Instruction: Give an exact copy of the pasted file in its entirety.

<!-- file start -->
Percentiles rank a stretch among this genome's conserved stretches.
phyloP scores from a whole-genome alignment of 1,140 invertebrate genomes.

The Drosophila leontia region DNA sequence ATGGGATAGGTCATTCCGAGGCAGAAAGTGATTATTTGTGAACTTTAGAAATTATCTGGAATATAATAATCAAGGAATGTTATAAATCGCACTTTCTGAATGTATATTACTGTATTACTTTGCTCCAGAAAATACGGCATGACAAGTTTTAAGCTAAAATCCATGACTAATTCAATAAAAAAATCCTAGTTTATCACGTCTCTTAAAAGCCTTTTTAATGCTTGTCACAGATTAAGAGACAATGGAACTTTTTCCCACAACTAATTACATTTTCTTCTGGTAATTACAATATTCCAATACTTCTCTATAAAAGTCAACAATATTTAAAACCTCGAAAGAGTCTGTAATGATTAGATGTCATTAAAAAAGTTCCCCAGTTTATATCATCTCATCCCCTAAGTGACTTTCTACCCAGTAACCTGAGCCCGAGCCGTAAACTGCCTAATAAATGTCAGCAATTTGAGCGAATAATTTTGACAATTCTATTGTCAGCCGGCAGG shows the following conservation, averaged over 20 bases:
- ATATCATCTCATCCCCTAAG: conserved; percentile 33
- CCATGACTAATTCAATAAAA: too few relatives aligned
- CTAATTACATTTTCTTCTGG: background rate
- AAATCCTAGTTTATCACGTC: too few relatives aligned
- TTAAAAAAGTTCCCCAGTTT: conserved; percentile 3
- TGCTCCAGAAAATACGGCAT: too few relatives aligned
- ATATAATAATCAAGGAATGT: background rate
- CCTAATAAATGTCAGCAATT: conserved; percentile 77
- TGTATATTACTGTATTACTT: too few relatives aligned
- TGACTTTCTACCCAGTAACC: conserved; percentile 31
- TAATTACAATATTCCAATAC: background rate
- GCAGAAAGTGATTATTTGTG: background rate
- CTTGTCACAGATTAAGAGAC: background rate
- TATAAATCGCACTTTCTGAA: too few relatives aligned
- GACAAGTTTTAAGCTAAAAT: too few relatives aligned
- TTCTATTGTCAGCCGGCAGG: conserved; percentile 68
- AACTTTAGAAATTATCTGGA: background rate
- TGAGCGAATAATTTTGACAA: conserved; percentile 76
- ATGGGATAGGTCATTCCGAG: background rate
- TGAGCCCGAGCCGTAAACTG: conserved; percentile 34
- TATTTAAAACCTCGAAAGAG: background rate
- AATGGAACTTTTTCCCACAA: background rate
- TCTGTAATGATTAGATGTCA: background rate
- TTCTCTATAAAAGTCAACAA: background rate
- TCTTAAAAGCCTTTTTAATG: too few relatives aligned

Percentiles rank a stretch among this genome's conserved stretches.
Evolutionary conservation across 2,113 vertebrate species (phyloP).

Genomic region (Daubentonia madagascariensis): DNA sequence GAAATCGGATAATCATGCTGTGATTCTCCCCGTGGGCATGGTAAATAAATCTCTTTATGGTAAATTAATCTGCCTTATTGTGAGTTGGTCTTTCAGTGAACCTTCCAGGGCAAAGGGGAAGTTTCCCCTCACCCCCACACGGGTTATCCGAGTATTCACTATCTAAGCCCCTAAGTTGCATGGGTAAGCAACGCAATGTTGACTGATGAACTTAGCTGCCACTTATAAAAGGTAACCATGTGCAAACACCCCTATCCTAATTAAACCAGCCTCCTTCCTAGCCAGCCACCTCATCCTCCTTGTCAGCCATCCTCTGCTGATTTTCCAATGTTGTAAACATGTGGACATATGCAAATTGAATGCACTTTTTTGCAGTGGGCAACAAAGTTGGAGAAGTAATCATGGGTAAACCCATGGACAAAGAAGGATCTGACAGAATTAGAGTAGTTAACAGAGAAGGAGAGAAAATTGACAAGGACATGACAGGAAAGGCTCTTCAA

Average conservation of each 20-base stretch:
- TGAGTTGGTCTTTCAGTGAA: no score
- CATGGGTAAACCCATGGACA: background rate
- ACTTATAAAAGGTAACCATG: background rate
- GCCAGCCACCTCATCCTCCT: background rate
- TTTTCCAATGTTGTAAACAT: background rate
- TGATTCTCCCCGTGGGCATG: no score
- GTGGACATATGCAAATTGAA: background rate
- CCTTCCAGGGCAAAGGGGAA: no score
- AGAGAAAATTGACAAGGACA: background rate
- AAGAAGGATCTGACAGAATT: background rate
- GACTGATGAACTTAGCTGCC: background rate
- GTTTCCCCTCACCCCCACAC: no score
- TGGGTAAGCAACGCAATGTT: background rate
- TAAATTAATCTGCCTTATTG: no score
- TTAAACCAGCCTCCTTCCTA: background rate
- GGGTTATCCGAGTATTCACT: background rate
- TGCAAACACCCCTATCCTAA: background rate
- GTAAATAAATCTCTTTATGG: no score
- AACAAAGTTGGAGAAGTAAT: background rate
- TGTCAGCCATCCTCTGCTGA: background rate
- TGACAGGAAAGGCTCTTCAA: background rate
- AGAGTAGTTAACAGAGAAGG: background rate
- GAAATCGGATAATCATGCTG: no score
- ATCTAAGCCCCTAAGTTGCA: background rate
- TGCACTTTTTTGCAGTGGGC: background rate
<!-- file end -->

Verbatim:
Percentiles rank a stretch among this genome's conserved stretches.
phyloP scores from a whole-genome alignment of 1,140 invertebrate genomes.

The Drosophila leontia region DNA sequence ATGGGATAGGTCATTCCGAGGCAGAAAGTGATTATTTGTGAACTTTAGAAATTATCTGGAATATAATAATCAAGGAATGTTATAAATCGCACTTTCTGAATGTATATTACTGTATTACTTTGCTCCAGAAAATACGGCATGACAAGTTTTAAGCTAAAATCCATGACTAATTCAATAAAAAAATCCTAGTTTATCACGTCTCTTAAAAGCCTTTTTAATGCTTGTCACAGATTAAGAGACAATGGAACTTTTTCCCACAACTAATTACATTTTCTTCTGGTAATTACAATATTCCAATACTTCTCTATAAAAGTCAACAATATTTAAAACCTCGAAAGAGTCTGTAATGATTAGATGTCATTAAAAAAGTTCCCCAGTTTATATCATCTCATCCCCTAAGTGACTTTCTACCCAGTAACCTGAGCCCGAGCCGTAAACTGCCTAATAAATGTCAGCAATTTGAGCGAATAATTTTGACAATTCTATTGTCAGCCGGCAGG shows the following conservation, averaged over 20 bases:
- ATATCATCTCATCCCCTAAG: conserved; percentile 33
- CCATGACTAATTCAATAAAA: too few relatives aligned
- CTAATTACATTTTCTTCTGG: background rate
- AAATCCTAGTTTATCACGTC: too few relatives aligned
- TTAAAAAAGTTCCCCAGTTT: conserved; percentile 3
- TGCTCCAGAAAATACGGCAT: too few relatives aligned
- ATATAATAATCAAGGAATGT: background rate
- CCTAATAAATGTCAGCAATT: conserved; percentile 77
- TGTATATTACTGTATTACTT: too few relatives aligned
- TGACTTTCTACCCAGTAACC: conserved; percentile 31
- TAATTACAATATTCCAATAC: background rate
- GCAGAAAGTGATTATTTGTG: background rate
- CTTGTCACAGATTAAGAGAC: background rate
- TATAAATCGCACTTTCTGAA: too few relatives aligned
- GACAAGTTTTAAGCTAAAAT: too few relatives aligned
- TTCTATTGTCAGCCGGCAGG: conserved; percentile 68
- AACTTTAGAAATTATCTGGA: background rate
- TGAGCGAATAATTTTGACAA: conserved; percentile 76
- ATGGGATAGGTCATTCCGAG: background rate
- TGAGCCCGAGCCGTAAACTG: conserved; percentile 34
- TATTTAAAACCTCGAAAGAG: background rate
- AATGGAACTTTTTCCCACAA: background rate
- TCTGTAATGATTAGATGTCA: background rate
- TTCTCTATAAAAGTCAACAA: background rate
- TCTTAAAAGCCTTTTTAATG: too few relatives aligned

Percentiles rank a stretch among this genome's conserved stretches.
Evolutionary conservation across 2,113 vertebrate species (phyloP).

Genomic region (Daubentonia madagascariensis): DNA sequence GAAATCGGATAATCATGCTGTGATTCTCCCCGTGGGCATGGTAAATAAATCTCTTTATGGTAAATTAATCTGCCTTATTGTGAGTTGGTCTTTCAGTGAACCTTCCAGGGCAAAGGGGAAGTTTCCCCTCACCCCCACACGGGTTATCCGAGTATTCACTATCTAAGCCCCTAAGTTGCATGGGTAAGCAACGCAATGTTGACTGATGAACTTAGCTGCCACTTATAAAAGGTAACCATGTGCAAACACCCCTATCCTAATTAAACCAGCCTCCTTCCTAGCCAGCCACCTCATCCTCCTTGTCAGCCATCCTCTGCTGATTTTCCAATGTTGTAAACATGTGGACATATGCAAATTGAATGCACTTTTTTGCAGTGGGCAACAAAGTTGGAGAAGTAATCATGGGTAAACCCATGGACAAAGAAGGATCTGACAGAATTAGAGTAGTTAACAGAGAAGGAGAGAAAATTGACAAGGACATGACAGGAAAGGCTCTTCAA

Average conservation of each 20-base stretch:
- TGAGTTGGTCTTTCAGTGAA: no score
- CATGGGTAAACCCATGGACA: background rate
- ACTTATAAAAGGTAACCATG: background rate
- GCCAGCCACCTCATCCTCCT: background rate
- TTTTCCAATGTTGTAAACAT: background rate
- TGATTCTCCCCGTGGGCATG: no score
- GTGGACATATGCAAATTGAA: background rate
- CCTTCCAGGGCAAAGGGGAA: no score
- AGAGAAAATTGACAAGGACA: background rate
- AAGAAGGATCTGACAGAATT: background rate
- GACTGATGAACTTAGCTGCC: background rate
- GTTTCCCCTCACCCCCACAC: no score
- TGGGTAAGCAACGCAATGTT: background rate
- TAAATTAATCTGCCTTATTG: no score
- TTAAACCAGCCTCCTTCCTA: background rate
- GGGTTATCCGAGTATTCACT: background rate
- TGCAAACACCCCTATCCTAA: background rate
- GTAAATAAATCTCTTTATGG: no score
- AACAAAGTTGGAGAAGTAAT: background rate
- TGTCAGCCATCCTCTGCTGA: background rate
- TGACAGGAAAGGCTCTTCAA: background rate
- AGAGTAGTTAACAGAGAAGG: background rate
- GAAATCGGATAATCATGCTG: no score
- ATCTAAGCCCCTAAGTTGCA: background rate
- TGCACTTTTTTGCAGTGGGC: background rate